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Long-term Dynamics of Household Size and Environmental Implications
17/09/2014- News
Long-term Dynamics of Household Size and Environmental Implications
Little is known about the environmental implications of long-term historical trends in household size. Now researchers Mason Bradbury, M. Nils Peterson and Jianguo Liu recently presented the first historical assessment of global shifts in average household size based on a variety of datasets covering the period 1600–2000.

Their findings reveal that developed nations reached a threshold in 1893 when average household size began to drop rapidly from approximately 5.0 to 2.5. A similar threshold was reached in developing nations in 1987. With the notable exceptions of Ireland, and England and Wales in the early 1800s, and India and the Seychelles in the late 1900s, the number of households grew faster than population size in every country and every time period.

These findings suggest accommodating housing may continue to pose one of the greatest environmental challenges of the twenty-first century because the impacts of increased housing present a threat to sustainability even when population growth slows.

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Population Europe's Interactive Exhibition to be Shown in the UK
10/09/2014- News
Population Europe's Interactive Exhibition to be Shown in the UK
What are your chances of living to 100? How do your early years, your family life, where you live, your lifestyle and your work affect these chances? With one in three children born in 2012 expected to live to 100, these questions have never been more important. In collaboration with the ESRC Centre for Population Change (CPC) Population Europe's interactive exhibition "How to get to 100 - and enjoy it" will be shown to the UK in autumn/winter 2014, designed to unravel the challenges and opportunities associated with demographic research.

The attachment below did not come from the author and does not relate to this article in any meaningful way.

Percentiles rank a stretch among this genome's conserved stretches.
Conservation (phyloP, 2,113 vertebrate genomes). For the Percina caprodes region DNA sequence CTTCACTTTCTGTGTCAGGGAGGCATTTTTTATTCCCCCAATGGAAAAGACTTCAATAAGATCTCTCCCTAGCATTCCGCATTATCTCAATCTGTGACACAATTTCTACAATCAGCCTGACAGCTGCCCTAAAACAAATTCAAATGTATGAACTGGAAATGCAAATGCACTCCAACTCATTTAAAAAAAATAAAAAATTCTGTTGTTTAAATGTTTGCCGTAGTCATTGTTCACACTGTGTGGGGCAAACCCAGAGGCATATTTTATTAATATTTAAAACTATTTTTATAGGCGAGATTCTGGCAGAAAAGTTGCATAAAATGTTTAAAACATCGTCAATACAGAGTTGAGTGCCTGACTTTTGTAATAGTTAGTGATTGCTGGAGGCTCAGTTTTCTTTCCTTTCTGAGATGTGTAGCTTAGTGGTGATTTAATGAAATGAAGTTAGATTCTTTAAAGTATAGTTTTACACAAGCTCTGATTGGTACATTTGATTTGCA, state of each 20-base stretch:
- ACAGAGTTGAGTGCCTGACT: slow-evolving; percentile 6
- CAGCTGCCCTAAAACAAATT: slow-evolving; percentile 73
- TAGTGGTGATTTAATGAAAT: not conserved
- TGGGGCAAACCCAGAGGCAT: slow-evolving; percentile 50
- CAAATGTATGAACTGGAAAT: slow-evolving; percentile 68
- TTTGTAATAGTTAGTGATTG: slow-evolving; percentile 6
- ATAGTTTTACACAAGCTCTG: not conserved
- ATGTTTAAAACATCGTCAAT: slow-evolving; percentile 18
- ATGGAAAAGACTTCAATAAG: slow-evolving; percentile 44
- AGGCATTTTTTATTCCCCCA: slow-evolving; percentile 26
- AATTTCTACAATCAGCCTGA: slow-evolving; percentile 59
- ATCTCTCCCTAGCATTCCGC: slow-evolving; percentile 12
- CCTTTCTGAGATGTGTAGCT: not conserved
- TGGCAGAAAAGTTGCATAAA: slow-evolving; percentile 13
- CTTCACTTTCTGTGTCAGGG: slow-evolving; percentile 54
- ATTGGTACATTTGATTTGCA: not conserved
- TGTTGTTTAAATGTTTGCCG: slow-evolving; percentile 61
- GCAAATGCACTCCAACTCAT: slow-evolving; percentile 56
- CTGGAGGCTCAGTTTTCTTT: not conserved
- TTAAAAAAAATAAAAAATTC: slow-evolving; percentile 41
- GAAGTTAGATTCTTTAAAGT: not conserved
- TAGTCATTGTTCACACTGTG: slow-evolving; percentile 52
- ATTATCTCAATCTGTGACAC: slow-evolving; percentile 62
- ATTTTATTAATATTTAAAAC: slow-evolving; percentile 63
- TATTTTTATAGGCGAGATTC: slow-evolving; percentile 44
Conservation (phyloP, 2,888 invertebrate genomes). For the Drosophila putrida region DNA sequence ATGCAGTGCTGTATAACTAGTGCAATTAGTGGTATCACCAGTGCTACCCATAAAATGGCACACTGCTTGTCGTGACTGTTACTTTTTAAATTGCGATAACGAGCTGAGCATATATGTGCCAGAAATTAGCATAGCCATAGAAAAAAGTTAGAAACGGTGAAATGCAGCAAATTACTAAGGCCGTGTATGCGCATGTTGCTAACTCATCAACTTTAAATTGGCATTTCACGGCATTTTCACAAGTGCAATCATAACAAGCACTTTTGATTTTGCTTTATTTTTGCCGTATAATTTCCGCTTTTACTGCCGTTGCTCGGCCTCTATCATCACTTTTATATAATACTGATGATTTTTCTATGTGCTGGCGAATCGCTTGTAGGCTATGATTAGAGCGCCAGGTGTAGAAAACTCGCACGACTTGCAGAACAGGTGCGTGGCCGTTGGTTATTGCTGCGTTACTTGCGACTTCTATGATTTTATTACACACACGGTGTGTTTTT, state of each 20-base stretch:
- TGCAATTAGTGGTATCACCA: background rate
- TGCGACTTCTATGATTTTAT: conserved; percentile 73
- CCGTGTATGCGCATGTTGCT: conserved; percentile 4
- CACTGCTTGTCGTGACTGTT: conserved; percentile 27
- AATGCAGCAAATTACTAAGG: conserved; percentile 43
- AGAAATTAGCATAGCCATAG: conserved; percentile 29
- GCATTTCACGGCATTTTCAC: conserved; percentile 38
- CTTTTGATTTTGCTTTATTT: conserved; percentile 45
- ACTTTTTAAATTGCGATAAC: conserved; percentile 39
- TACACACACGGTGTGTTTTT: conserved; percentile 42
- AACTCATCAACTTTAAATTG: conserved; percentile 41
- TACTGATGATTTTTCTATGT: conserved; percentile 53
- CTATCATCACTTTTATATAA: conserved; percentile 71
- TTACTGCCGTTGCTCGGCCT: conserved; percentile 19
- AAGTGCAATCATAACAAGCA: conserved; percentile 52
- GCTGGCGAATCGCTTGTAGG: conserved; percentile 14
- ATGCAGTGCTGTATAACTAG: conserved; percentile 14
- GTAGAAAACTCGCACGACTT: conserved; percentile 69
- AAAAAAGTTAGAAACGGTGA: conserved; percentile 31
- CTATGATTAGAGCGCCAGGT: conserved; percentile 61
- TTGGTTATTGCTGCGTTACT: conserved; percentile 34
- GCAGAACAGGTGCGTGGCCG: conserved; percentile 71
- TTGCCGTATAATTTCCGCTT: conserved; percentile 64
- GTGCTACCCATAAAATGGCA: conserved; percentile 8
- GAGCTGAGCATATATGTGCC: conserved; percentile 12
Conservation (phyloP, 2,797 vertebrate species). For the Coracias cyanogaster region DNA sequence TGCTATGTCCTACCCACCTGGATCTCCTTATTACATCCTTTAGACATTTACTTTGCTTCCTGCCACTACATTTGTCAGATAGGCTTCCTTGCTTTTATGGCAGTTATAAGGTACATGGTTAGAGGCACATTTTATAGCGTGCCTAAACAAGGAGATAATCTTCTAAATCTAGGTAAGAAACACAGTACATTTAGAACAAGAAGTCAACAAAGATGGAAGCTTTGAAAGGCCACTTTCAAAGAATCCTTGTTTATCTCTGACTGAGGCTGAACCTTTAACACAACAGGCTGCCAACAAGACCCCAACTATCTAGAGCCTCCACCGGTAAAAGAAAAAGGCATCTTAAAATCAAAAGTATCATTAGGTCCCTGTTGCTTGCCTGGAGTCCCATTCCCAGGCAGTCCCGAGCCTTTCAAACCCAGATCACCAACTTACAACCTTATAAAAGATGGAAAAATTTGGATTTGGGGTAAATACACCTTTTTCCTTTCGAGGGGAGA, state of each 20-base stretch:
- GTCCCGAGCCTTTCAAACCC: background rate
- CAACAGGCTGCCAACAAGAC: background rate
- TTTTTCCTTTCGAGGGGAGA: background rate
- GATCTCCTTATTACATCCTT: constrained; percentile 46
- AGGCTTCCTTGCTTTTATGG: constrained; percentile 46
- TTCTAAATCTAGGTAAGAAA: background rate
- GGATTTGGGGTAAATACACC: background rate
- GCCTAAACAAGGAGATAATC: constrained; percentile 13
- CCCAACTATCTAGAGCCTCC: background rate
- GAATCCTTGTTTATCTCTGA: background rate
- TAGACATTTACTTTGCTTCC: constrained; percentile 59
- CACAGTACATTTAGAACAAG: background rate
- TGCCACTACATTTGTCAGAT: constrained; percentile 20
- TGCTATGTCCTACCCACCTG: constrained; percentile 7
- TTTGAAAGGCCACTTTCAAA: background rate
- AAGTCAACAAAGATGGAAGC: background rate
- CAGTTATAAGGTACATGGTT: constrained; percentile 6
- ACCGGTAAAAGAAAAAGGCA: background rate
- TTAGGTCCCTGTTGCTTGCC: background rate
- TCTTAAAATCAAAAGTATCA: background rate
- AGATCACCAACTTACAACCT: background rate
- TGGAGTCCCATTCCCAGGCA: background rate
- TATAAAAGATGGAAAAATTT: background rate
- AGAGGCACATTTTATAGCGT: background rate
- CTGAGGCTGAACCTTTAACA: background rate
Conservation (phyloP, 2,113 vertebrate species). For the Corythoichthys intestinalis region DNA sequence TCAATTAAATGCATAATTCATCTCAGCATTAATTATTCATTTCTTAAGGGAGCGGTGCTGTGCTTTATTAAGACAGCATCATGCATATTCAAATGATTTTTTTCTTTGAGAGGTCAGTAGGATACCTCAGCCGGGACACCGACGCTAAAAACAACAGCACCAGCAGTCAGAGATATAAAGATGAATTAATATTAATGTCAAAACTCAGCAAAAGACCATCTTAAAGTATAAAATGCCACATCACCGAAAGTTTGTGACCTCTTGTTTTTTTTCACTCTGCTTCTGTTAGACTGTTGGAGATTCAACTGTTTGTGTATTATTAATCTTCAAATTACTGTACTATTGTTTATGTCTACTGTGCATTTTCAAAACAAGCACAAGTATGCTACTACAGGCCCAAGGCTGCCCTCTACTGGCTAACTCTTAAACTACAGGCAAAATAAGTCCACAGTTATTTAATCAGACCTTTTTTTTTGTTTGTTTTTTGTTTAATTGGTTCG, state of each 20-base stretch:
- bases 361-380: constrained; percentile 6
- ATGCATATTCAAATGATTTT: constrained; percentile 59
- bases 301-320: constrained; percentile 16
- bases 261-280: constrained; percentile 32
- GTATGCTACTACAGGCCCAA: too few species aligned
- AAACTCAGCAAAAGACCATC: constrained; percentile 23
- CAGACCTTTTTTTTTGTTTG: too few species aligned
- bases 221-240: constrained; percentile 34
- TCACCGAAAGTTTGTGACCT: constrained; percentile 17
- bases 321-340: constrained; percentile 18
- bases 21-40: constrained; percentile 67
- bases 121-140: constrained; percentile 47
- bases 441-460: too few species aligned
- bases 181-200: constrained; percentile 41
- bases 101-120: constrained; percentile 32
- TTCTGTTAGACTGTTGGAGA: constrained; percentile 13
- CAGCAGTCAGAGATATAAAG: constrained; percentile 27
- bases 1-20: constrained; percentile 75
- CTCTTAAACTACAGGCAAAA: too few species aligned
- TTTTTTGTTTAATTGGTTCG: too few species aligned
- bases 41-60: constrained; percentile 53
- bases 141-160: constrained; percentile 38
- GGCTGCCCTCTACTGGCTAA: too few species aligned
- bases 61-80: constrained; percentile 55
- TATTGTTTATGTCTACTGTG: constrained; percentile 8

Dates and locations:

West Quay, Southampton, 20 October - 26 October

gallery@oxo, London, 29 October - 2 November

The Lowry, Manchester, 10 November - 14 November

Silverburn, Glasgow, 17 November - 21 November

Millennium Point, Birmingham, 25 November - 28 November

National Assembly for Wales, Cardiff, 2 December - 4 December

Read more:

Event announcement including information packs

Grand Opening of Population Europe's Interactive Exhibition

Population Europe's Exhibition in Prague


Who opts for self-employment after retirement? A longitudinal study in the Netherlands
09/09/2014- News
Who opts for self-employment after retirement? A longitudinal study in the Netherlands
Self-employment among older age groups is rising. A new study by Hanna van Solinge tries to provide a better understanding of the role of self-employment and the extension of working lives of individuals.

Hanna van Solinge examines the factors associated with entry into self-employment post-retirement, after a worker has left a regular salaried position.

Data were derived from the Netherlands Interdisciplinary Demographic Institute Work and Retirement Panel, an ongoing longitudinal survey of older workers (50 years and over) employed by three private sector organisations and employed as civil servants in the Netherlands.

The results of this study show that the decision to pursue self-employment is primarily taken by retirees with relatively high levels of financial and human capital (wealth and educational attainment), those possessing entrepreneurial attitudes (high self-efficacy scores) and those who perceive their retirements to be completely involuntary.

Read the full article here

Smoking and Physical Inactivity - a 39-Year Prospective Study
03/09/2014- News
Smoking and Physical Inactivity - a 39-Year Prospective Study
Non-smokers and physically active people are said to live a longer and healthier life. But what about the other ones? Researchers Benjamin A. Shaw and Neda Agahi used data from a national sample of Swedish adults, originally interviewed in 1968 and followed until 2007 to estimate the long-term mortality hazards and disability risks associated with various combinations of smoking and physical inactivity.

Their results suggest that mortality rates were elevated among persistent and new smokers, but not among discontinued smokers. However, mortality rates remained elevated among discontinued smokers who were also persistently inactive.

As such, these findings indicate that while persistent smoking during midlife primarily impacts subsequent mortality, persistent physical inactivity during midlife appears to counteract the survival benefits of smoking cessation, while also imposing a long-term risk on late life disability among those who do survive to old age.

Read and download the full article here


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